Akin to several other teammates on USA Blue, Stewart was part of the American roster that emerged with a silver medal at the 2017 ISBHF Worlds, a first in program history. While such an achievement allowed for an element of momentum heading into this year’s Masters, there was a tinge of disappointment in the fact that each event resulted with the silver medal.

Despite the final result, Stewart retains her golden ambitions. With sights set on the 2019 edition of the ISBHF Worlds in Kosice, Slovakia, she radiates confidence. Strong in the belief that an elusive gold is within reach in 2019, the experience of the Masters, in which Stewart was proud to emerge with a podium finish in her tournament debut, is poised to serve as prologue for a much richer extension to her ball hockey narrative,

“After finishing at ISBHF with a loss in overtime and coming home with silver, I did feel an extra push to bring home the gold. While it is amazing to get a podium finish, everyone wants the gold and I will be fighting for one in Slovakia!”

While Stewart’s international resume has established her as a very worldly player, the chance to compete in a tropical venue like Bermuda allowed for a unique chapter in such a rich sporting chronicle. Finding a therapeutic element in the constant presence of the Atlantic Ocean, whether it be visual, emotional or physical, it was part of an experience where Stewart also found solace in the hospitality and pleasantness of the local population.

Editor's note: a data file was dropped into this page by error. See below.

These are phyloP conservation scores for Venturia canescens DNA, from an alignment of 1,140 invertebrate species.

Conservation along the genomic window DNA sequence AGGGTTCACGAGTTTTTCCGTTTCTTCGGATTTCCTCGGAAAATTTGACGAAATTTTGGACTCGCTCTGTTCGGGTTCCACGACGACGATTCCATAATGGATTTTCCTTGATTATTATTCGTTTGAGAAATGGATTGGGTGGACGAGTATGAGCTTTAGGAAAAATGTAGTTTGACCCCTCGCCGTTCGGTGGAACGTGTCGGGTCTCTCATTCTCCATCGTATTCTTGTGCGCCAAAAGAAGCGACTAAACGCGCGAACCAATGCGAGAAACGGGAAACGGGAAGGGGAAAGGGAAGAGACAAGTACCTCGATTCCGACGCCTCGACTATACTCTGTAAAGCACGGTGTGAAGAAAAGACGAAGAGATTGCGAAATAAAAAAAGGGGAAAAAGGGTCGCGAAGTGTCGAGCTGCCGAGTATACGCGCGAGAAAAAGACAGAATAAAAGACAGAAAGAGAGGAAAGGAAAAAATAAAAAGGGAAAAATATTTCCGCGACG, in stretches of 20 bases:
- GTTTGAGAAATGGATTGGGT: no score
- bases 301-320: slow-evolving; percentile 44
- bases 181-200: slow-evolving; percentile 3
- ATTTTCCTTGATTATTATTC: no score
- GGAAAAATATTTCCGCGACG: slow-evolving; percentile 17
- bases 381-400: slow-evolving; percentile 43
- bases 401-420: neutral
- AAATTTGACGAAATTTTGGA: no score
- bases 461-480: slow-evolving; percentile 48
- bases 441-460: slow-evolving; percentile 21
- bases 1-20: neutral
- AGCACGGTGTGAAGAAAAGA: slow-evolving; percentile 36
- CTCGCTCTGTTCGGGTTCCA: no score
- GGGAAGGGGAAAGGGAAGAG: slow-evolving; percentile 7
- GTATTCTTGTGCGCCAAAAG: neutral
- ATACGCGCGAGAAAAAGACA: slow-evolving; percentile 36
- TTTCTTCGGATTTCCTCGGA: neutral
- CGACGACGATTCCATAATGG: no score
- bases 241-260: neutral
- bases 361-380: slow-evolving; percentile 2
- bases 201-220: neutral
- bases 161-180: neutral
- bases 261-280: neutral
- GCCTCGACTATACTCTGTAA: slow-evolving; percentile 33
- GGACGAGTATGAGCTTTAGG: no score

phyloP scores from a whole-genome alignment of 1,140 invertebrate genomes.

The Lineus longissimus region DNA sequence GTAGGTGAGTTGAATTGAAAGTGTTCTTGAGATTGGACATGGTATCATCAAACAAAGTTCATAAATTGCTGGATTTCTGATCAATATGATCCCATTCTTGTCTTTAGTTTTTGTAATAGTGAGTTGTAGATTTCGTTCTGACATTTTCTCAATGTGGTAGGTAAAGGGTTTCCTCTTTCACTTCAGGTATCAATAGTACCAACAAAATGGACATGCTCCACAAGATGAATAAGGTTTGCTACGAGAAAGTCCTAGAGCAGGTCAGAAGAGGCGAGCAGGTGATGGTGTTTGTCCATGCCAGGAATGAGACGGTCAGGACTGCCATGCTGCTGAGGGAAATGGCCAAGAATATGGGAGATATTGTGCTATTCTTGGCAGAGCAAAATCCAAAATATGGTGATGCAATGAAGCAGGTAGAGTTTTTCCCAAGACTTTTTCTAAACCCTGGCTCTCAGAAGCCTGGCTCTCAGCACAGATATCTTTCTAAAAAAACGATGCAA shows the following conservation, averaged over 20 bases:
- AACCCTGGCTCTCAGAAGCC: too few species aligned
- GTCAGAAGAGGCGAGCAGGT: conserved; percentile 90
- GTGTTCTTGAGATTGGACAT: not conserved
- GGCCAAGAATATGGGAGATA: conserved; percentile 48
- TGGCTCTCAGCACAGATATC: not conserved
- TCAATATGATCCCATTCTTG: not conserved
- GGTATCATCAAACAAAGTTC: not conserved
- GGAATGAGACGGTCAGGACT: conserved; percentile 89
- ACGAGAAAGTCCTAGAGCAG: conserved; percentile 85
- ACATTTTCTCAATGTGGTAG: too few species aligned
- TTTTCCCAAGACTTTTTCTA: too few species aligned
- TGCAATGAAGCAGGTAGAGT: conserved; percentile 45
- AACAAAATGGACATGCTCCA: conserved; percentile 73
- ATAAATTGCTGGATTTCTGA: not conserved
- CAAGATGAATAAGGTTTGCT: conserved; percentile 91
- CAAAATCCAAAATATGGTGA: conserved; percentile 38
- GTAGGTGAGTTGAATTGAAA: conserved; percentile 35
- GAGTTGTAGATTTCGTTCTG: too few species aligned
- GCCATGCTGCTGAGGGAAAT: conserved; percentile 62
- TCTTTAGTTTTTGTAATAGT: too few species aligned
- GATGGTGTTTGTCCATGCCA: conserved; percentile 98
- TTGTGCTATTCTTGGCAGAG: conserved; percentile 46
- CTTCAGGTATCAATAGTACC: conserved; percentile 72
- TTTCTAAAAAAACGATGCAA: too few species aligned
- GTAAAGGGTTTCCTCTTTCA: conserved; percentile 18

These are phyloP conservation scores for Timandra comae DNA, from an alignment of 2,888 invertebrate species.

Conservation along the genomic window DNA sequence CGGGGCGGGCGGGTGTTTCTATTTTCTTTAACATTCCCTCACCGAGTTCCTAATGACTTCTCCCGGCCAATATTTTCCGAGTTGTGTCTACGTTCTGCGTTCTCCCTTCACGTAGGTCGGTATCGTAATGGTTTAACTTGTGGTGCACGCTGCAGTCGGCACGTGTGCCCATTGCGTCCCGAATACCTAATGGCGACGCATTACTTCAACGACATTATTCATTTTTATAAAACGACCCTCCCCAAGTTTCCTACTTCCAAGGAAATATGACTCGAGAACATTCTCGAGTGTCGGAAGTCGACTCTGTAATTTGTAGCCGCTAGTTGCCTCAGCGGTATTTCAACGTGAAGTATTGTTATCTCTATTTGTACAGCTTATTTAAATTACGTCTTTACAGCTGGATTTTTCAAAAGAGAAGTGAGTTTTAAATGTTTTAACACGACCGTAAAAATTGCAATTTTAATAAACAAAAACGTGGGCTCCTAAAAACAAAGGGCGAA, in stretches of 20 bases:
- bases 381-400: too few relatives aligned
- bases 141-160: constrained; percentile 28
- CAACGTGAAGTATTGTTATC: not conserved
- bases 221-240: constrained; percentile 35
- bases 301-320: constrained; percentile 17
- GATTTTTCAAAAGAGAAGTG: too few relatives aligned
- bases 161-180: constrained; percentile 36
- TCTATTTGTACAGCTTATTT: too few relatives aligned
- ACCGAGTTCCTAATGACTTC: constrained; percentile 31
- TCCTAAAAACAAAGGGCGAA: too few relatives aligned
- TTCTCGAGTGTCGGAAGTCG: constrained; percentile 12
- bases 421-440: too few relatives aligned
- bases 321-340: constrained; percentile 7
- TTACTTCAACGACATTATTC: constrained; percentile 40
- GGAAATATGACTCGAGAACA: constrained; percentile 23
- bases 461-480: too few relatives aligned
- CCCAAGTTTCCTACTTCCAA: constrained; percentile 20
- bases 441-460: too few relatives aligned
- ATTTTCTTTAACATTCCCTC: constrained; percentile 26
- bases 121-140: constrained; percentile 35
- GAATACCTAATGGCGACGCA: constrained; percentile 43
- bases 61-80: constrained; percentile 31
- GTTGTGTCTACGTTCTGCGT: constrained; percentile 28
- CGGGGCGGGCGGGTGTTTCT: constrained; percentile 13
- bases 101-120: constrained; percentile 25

Allowing sport and sociability to blend in a memorable mélange, a tropical portal in which athletic achievement took on an enhanced strong sense of national pride, the legacy of Bermuda is poised to add to the mythology of women’s ball hockey in the ASHI. Simultaneously, such an event is also destined to serve as a springboard towards establishing Stewart’s burgeoning status as one of the sport’s contemporary legends.

“The people in Bermuda were amazing the entire trip. Everywhere we went, they were so friendly and inviting. After one day in paradise, our entire team was contemplating moving to Bermuda. To get to play hockey in such a gorgeous environment, overlooking the water was unlike anywhere I have ever played, and to top it off, we cooled down after every game with a swim in the beautiful clear waters. I cannot wait to go back!”

”All quotes obtained first hand unless otherwise indicated”

Images supplied by Cherie Stewart